She pinched off a piece of the tiny banana between the tips of her fingers and thumb. Sun-ripened and sugary-sweet, it was harvested earlier that morning from one of the many banana plants in her sprawling, verdant, over-planted garden. She mashed it meticulously, breaking up large chunks so there would be no choking hazard. Then she grabbed the ‘baby’, pried open his mouth, and shoved banana inside, scraping her fingers along his teeth to get every last scrap. She tilted his chin up and massaged his throat–there would be no spitting out of pre-triturated banana, no rejection of her love.Continue reading “Silky Sidney”
‘How much to cross?’ The Devil rubbed his bald head. He missed his golden locks.Continue reading “Payback”
“Can I take a photo of him?” the woman asks.
Wafer thin slices of potato dive from the mandolin, cascading into the hot oil with a raucous sizzle. My father brushes past my left shoulder. I’ve learned not to look, not to ricochet my head around searching for signs of him. He’s not there.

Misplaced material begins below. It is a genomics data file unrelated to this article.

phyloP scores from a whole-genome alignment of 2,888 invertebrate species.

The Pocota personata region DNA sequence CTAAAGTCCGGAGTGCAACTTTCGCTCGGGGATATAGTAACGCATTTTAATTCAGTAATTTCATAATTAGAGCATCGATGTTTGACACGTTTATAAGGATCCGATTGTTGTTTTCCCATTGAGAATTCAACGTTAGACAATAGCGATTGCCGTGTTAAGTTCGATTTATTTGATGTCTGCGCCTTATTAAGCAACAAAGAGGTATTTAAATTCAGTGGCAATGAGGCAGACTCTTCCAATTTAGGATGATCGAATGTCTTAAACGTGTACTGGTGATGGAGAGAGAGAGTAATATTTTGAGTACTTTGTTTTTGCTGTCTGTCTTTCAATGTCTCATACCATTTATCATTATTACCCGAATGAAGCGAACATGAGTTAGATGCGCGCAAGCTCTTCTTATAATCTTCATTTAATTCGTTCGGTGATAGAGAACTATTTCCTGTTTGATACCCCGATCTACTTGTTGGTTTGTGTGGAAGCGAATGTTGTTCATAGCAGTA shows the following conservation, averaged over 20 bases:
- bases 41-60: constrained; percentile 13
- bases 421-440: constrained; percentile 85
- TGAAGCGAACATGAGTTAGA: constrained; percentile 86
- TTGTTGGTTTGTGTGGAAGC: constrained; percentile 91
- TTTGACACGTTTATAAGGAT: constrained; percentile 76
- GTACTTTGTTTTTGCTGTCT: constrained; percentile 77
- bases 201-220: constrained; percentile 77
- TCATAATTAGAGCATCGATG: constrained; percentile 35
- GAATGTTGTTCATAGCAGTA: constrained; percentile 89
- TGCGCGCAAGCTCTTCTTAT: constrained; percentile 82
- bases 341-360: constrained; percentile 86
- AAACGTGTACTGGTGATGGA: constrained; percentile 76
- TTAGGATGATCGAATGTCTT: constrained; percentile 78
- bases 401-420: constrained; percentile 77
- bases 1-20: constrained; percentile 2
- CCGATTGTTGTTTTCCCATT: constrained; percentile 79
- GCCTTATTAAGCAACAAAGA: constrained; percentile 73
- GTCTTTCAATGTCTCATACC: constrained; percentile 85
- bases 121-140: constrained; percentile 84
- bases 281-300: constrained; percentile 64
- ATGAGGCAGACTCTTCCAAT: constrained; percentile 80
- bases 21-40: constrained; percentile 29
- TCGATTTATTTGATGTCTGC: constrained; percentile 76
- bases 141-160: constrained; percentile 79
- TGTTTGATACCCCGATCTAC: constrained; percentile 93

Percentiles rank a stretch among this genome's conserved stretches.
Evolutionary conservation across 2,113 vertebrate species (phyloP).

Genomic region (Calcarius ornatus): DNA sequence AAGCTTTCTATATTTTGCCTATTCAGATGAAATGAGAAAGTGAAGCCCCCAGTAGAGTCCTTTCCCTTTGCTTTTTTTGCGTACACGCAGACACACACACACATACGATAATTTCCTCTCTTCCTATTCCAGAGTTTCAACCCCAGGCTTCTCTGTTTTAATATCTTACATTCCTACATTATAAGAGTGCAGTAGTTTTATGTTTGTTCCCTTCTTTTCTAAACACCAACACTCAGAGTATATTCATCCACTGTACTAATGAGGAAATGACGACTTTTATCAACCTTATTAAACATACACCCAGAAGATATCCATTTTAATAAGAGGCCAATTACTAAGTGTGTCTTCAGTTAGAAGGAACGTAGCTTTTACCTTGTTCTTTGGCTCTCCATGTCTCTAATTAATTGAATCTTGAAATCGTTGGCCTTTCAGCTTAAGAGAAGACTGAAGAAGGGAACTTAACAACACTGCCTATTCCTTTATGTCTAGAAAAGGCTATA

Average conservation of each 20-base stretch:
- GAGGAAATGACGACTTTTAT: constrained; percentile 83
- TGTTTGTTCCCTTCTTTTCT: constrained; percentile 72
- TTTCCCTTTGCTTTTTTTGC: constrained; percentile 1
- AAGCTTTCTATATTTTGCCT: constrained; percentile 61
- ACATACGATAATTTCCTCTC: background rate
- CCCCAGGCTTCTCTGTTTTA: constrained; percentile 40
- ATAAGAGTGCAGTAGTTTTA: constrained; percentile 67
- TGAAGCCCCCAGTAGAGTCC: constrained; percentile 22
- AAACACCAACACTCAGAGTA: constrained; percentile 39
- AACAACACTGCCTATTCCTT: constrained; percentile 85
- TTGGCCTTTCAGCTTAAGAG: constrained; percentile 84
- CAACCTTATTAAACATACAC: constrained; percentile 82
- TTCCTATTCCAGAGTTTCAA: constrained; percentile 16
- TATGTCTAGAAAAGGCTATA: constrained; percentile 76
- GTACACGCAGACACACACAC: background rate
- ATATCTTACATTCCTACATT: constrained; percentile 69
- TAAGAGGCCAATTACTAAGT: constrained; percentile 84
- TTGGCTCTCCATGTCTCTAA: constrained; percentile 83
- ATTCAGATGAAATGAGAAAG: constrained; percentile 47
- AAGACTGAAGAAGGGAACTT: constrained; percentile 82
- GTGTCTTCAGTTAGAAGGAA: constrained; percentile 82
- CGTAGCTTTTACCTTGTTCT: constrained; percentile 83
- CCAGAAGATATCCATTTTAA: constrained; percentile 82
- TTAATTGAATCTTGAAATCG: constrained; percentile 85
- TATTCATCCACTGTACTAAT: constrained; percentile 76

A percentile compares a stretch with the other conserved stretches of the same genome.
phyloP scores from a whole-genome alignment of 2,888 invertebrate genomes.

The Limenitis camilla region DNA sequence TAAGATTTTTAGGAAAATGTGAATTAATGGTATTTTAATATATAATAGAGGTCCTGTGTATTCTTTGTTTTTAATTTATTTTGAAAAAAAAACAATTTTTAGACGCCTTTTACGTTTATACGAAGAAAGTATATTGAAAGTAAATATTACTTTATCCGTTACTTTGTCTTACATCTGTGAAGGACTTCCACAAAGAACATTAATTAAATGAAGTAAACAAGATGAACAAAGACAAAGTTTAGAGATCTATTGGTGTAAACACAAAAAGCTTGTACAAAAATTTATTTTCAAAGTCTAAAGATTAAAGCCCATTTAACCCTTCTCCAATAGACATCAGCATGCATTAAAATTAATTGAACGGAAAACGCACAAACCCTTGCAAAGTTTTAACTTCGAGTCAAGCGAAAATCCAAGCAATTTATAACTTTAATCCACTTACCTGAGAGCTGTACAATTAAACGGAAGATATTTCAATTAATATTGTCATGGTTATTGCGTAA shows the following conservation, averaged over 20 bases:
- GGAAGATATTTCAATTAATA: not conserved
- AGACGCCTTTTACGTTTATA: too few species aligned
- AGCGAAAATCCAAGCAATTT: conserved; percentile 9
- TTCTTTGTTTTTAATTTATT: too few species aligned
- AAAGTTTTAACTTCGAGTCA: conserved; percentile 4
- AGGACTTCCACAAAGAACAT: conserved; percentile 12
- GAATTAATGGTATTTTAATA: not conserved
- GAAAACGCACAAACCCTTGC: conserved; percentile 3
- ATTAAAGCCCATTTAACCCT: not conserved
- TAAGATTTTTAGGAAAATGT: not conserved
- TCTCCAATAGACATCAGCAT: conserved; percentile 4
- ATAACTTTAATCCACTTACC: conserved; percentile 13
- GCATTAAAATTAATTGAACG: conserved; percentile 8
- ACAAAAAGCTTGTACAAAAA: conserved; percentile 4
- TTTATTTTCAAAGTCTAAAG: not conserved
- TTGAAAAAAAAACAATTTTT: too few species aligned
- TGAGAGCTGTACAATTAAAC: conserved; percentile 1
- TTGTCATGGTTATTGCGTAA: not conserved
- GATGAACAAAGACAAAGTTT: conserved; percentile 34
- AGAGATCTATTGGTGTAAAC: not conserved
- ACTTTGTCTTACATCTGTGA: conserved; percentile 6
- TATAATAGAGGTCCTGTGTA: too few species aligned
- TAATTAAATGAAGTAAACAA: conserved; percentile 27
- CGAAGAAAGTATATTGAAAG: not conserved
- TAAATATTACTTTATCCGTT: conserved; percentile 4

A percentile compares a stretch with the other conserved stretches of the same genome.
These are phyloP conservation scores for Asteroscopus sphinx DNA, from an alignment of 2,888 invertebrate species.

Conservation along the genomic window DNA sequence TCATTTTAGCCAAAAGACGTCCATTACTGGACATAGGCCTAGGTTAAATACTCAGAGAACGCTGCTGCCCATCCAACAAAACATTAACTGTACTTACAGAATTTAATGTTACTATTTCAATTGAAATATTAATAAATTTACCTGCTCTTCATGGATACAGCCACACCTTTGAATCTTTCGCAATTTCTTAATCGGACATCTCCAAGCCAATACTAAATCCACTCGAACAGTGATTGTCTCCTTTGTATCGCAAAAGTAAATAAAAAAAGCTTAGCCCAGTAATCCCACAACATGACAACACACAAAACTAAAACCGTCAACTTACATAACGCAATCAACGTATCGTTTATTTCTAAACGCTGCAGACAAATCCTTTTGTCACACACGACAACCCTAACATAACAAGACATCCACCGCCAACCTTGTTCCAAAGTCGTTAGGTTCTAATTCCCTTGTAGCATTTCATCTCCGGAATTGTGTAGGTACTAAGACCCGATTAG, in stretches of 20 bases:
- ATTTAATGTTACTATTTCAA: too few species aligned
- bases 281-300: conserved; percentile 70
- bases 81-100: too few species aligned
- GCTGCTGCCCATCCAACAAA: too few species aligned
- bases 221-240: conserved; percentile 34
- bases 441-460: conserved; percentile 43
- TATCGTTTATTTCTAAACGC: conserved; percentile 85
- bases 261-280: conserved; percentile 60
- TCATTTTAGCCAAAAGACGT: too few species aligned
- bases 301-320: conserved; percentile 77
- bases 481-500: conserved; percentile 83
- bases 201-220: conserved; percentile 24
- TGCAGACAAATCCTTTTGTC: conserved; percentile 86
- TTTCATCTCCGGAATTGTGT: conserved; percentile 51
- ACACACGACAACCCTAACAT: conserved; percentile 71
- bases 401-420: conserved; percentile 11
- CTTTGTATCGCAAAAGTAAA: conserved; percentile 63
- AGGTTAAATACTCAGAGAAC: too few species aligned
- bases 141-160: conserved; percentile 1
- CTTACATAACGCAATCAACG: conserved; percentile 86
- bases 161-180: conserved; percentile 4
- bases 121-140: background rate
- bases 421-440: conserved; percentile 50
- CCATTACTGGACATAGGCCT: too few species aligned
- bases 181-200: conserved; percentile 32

CAUTION: This story contains references to domestic violence and descriptions of childhood emotional abuse.
I stood at the podium looking out at the sea of faces, unfamiliar and familiar, the funeral director’s words still ringing in my ears. It’s okay to be raw and honest. There’s no right way to grieve. They’re just looking for the comfort of a shared experience from you.
If you wanted to set your life on fire, there wasn’t a better combination than Mabel Cunderdin, and Edward Willard’s limitless credit card.
CN: this essay mentions coping strategies subsequent to adverse events in childhood (there are no details of the events themselves)
When I was eight, A Very Bad Thing happened.
There’s a much misunderstood but oft quoted Hindu/Buddhist tenet that life is suffering.